The ALJ employs a five-step sequential evaluation process to assess a claim for disability benefits. See 20 C.F.R. §§ 404.1520(a)(4)(I)-(v), 404.1509. The evaluation may be concluded at any step in the process if the ALJ determines that the claimant is or is not disabled. 20 C.F.R. § 404.1520(a)(4). The five steps are: (1) if the claimant is engaged in substantial gainful work, the application is denied; (2) if the claimant does not have, or has not had within the relevant time period, a severe impairment or combination of impairments, the application is denied; if the claimant has a severe impairment, then the analysis proceeds to the next step; (3) if the impairment meets the conditions for one of the listed impairments in the Social Security regulations, then the application is granted; (4) if the applicant's residual functional capacity ("RFC") is such that he or she can still perform past relevant work, then the application is denied; and finally, (5) if the applicant, given his or her residual functional capacity, education, work experience, and age, is unable to do any other work, the application is granted. Id.; Seavey v. Barnhart, 276 F.3d 1, 5 (1st Cir. 2001). Residual functional capacity is "the most [a claimant] can still do despite [his] limitations." 20 C.F.R. § 404.1545(a)(1). A claimant's "impairment(s), and any related symptoms, such as pain, may cause physical and mental limitations that affect what [he] can do in a work setting." Id. A claimant can adjust to other work if he can do any jobs that "exist in significant numbers in the national economy." Id.; § 404.1560(c)(1).

The claimant bears the burden of proof on steps one through four. At step five, the SSA bears the burden of proof of coming forward with evidence of specific jobs in the national economy that the applicant can still perform. Freeman v. Barnhart, 274 F.3d 606, 608 (1st Cir. 2001).


A. The ALJ's RFC Finding

Plaintiff argues that the ALJ's RFC finding is not supported by any medical opinion in the record, and that the ALJ erred by providing a lay assessment of the medical evidence when he concluded that Plaintiff was able to do light work. However, the First Circuit has held that "where the medical evidence shows relatively little physical impairment, an ALJ permissibly can render a commonsense judgment about functional capacity even without a physician's assessment." Manso-Pizarro v. Sec'y of Health and Human Servs., 76 F.3d 15, 16 (1st Cir. 1996); see also Perez v. Sec'y of Health and Human Servs., 958 F.2d 445, 446-47 (1st Cir. 1991). An ALJ is allowed "to piece together the relevant medical facts from the findings and opinions of multiple physicians" when determining a claimant's RFC. Evangelista v. Sec'y of Health and Human Servs., 826 F.2d 136, 144 (1st Cir. 1987). In addition, an ALJ may use "all of the relevant medical and other evidence" in his RFC determination. 20 C.F.R. § 404.1545(a)(3). The fact that no doctor explicitly endorsed the ALJ's RFC determination does not constitute reversible error, provided that the ALJ supported his determination with substantial evidence from medical opinions, medical records, testimony, and other evidence.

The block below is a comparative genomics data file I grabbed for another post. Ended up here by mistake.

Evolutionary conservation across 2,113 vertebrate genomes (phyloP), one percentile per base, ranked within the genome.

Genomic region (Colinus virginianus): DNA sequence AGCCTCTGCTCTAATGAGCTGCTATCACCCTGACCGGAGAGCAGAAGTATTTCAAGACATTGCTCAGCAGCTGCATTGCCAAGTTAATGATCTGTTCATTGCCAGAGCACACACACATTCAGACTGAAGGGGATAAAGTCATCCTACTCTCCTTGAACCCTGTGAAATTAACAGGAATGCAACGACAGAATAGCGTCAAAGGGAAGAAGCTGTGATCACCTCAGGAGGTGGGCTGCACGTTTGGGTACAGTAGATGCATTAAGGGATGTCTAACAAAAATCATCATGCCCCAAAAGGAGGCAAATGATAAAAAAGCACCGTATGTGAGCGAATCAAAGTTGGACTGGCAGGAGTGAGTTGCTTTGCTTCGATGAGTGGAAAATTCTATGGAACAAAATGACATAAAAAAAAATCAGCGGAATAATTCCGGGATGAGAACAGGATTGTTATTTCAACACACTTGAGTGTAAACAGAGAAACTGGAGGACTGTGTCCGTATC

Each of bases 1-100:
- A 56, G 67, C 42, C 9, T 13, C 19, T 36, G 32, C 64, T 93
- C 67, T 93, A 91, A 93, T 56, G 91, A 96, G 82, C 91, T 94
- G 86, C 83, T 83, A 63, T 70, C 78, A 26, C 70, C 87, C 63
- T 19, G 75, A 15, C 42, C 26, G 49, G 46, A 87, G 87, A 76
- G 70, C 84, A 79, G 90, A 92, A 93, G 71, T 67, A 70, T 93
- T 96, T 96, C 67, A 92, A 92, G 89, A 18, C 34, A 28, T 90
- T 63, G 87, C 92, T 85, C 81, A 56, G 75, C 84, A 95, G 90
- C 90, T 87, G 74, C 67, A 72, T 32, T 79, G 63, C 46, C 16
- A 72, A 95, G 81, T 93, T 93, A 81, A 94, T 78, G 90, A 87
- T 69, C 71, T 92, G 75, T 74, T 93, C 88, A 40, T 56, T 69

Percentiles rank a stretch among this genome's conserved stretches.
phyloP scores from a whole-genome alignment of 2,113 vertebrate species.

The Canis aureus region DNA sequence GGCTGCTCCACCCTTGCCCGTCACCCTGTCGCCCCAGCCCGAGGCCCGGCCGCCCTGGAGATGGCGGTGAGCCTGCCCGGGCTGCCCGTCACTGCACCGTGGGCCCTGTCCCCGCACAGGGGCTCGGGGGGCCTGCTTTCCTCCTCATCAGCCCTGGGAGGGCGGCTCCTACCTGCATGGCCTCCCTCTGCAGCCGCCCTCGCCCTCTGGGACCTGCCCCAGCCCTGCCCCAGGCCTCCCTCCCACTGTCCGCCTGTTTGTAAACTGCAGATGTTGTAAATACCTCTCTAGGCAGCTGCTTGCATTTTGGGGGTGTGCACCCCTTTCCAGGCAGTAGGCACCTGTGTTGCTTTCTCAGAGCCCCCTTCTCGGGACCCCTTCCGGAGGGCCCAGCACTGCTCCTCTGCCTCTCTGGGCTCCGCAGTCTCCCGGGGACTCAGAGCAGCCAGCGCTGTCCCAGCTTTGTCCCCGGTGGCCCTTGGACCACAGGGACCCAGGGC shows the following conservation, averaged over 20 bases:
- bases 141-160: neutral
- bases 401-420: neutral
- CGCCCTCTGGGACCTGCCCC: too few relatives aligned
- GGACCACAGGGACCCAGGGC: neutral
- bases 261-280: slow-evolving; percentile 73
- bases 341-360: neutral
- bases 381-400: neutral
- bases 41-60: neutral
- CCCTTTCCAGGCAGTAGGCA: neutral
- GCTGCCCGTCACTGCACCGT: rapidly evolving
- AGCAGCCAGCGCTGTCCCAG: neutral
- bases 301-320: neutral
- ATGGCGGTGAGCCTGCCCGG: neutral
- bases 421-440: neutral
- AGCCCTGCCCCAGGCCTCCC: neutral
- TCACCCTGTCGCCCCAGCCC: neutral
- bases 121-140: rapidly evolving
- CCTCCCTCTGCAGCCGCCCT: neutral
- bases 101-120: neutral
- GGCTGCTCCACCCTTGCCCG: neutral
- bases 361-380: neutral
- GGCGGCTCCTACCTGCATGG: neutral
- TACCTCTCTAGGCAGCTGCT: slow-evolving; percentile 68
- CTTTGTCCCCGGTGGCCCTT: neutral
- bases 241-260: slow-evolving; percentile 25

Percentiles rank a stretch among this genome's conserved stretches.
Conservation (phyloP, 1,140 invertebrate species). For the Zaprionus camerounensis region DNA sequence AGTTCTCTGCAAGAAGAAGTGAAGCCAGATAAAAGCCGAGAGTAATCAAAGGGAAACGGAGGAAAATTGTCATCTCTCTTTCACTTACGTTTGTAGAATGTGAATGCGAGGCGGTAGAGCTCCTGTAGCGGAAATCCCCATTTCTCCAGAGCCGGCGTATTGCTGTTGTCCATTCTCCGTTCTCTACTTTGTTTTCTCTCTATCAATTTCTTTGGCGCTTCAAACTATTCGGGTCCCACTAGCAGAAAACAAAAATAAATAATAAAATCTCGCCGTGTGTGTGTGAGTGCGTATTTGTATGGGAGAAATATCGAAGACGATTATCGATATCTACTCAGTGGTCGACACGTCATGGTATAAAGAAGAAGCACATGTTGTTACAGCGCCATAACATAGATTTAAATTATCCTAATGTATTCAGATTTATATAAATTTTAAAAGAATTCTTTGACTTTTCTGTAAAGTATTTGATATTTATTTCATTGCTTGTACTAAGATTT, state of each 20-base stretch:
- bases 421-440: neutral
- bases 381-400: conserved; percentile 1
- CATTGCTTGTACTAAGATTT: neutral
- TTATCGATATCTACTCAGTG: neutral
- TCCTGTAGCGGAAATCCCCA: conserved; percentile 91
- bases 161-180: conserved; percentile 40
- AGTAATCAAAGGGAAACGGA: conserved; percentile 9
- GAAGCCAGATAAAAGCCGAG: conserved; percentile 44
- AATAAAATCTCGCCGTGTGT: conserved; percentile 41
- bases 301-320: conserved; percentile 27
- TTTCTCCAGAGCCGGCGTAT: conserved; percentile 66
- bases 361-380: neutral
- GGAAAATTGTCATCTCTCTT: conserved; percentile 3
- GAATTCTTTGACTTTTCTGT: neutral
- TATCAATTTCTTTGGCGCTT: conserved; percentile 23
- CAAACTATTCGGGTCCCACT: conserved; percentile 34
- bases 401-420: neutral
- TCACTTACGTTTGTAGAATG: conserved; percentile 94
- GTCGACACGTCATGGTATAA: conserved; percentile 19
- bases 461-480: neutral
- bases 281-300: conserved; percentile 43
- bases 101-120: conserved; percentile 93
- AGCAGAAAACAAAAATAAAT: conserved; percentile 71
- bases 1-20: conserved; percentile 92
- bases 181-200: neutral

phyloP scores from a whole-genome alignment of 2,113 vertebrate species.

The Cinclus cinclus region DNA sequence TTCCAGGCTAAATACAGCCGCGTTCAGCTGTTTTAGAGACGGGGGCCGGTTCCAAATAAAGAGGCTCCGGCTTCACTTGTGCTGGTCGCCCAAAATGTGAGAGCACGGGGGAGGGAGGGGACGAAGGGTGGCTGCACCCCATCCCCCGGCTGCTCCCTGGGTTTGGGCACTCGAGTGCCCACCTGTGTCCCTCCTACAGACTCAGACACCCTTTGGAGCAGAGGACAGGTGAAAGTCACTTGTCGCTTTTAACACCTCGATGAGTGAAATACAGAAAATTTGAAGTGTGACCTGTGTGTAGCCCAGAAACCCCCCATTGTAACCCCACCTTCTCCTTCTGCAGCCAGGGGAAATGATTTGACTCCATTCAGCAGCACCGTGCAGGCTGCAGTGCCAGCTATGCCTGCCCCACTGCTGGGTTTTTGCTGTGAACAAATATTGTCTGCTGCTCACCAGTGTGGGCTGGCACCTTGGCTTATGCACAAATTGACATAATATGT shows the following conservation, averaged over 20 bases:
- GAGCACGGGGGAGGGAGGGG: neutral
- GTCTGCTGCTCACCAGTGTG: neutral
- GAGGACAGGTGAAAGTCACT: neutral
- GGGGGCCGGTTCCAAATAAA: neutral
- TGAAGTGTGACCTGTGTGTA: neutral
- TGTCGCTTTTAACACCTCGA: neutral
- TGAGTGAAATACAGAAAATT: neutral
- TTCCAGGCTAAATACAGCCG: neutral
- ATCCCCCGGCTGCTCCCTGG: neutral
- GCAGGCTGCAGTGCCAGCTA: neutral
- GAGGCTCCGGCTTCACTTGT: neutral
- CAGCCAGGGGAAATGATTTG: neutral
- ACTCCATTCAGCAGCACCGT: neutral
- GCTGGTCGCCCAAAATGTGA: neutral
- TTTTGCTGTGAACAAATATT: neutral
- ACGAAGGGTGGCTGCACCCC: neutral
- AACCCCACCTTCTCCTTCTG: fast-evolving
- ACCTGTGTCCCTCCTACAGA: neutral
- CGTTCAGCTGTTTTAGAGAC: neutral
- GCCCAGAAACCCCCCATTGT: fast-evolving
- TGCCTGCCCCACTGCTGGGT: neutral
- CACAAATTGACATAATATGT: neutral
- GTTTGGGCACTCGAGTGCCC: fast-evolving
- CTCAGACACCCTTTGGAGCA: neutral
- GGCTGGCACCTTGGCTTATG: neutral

The ALJ considered three medical opinions. The ALJ gave some weight to Dr. Thakuria's December 16, 2011 note because Dr. Thakuria was Mr. Szczesny's treating physician. R. 22. The ALJ gave "significant weight" to the opinions of the State Agency medical consutants, Dr. Phillips and Dr. Sandell. Id. Dr. Thakuria's note is the most favorable to the Plaintiff, since it explains that his medical condition prevents him from lifting heavy objects. However, it mentions no restrictions on his activity other than heavy lifting - an opinion on which the ALJ expressly relied when evaluating the RFC. R. 21-22. Indeed, both State Agency medical consultants' opinions support the ALJ. R. 22. The ALJ's opinion stated that other than heavy lifting restrictions, Plaintiff had few functional limitations due to physical restrictions. It bears mention that Plaintiff provided no medical opinions, from a treating physician or any other expert, that support disability or inability to do light work; at the fourth step of ALJ's assessment, the claimant still bears the burden of production and proof. Freeman, 274 F.3d at 608.

The ALJ also found Plaintiff's medical conditions could reasonably cause his symptoms, but that his testimony regarding the intensity and limiting effects of his symptoms was not fully credible. R. 21. The ALJ pointed to medical records showing that Plaintiff's back pain and prurigo both responded to treatment, and that the Plaintiff testified that some of the treatments had reduced his pain. R. 22. The ALJ also noted that Plaintiff's ability to do normal household chores and go on a trip to Poland affected his evaluation of the credibility of Plaintiff's testimony regarding the extent of his pain. R. 21. Based on that evidence, the ALJ's RFC determination that Plaintiff was able to do "light work" is supported by the medical evidence and testimony.